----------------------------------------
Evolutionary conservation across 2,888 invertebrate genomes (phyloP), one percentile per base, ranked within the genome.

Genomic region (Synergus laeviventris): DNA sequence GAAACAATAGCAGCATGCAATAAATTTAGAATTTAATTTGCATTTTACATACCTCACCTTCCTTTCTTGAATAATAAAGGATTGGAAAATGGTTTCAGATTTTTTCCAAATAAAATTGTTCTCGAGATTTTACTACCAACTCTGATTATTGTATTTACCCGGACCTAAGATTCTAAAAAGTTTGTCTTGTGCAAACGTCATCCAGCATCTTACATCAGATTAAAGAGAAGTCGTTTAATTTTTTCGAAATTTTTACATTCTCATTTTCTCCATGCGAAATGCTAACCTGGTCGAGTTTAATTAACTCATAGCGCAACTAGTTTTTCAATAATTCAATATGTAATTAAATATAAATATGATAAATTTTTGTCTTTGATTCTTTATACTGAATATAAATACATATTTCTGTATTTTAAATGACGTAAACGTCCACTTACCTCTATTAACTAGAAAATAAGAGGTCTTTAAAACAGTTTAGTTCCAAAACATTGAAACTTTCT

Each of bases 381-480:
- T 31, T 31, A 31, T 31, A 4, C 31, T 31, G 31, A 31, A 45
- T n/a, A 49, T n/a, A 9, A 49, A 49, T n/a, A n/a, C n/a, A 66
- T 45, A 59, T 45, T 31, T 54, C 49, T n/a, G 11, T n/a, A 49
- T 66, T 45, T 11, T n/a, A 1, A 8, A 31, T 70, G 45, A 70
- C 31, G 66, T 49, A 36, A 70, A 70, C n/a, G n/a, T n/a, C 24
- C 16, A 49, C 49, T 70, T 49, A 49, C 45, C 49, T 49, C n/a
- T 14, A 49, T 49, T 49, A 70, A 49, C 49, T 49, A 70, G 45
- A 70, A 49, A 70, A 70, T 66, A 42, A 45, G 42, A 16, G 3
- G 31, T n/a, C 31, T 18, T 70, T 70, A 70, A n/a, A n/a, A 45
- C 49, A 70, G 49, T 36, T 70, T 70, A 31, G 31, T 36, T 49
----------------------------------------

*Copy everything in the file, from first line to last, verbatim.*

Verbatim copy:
Evolutionary conservation across 2,888 invertebrate genomes (phyloP), one percentile per base, ranked within the genome.

Genomic region (Synergus laeviventris): DNA sequence GAAACAATAGCAGCATGCAATAAATTTAGAATTTAATTTGCATTTTACATACCTCACCTTCCTTTCTTGAATAATAAAGGATTGGAAAATGGTTTCAGATTTTTTCCAAATAAAATTGTTCTCGAGATTTTACTACCAACTCTGATTATTGTATTTACCCGGACCTAAGATTCTAAAAAGTTTGTCTTGTGCAAACGTCATCCAGCATCTTACATCAGATTAAAGAGAAGTCGTTTAATTTTTTCGAAATTTTTACATTCTCATTTTCTCCATGCGAAATGCTAACCTGGTCGAGTTTAATTAACTCATAGCGCAACTAGTTTTTCAATAATTCAATATGTAATTAAATATAAATATGATAAATTTTTGTCTTTGATTCTTTATACTGAATATAAATACATATTTCTGTATTTTAAATGACGTAAACGTCCACTTACCTCTATTAACTAGAAAATAAGAGGTCTTTAAAACAGTTTAGTTCCAAAACATTGAAACTTTCT

Each of bases 381-480:
- T 31, T 31, A 31, T 31, A 4, C 31, T 31, G 31, A 31, A 45
- T n/a, A 49, T n/a, A 9, A 49, A 49, T n/a, A n/a, C n/a, A 66
- T 45, A 59, T 45, T 31, T 54, C 49, T n/a, G 11, T n/a, A 49
- T 66, T 45, T 11, T n/a, A 1, A 8, A 31, T 70, G 45, A 70
- C 31, G 66, T 49, A 36, A 70, A 70, C n/a, G n/a, T n/a, C 24
- C 16, A 49, C 49, T 70, T 49, A 49, C 45, C 49, T 49, C n/a
- T 14, A 49, T 49, T 49, A 70, A 49, C 49, T 49, A 70, G 45
- A 70, A 49, A 70, A 70, T 66, A 42, A 45, G 42, A 16, G 3
- G 31, T n/a, C 31, T 18, T 70, T 70, A 70, A n/a, A n/a, A 45
- C 49, A 70, G 49, T 36, T 70, T 70, A 31, G 31, T 36, T 49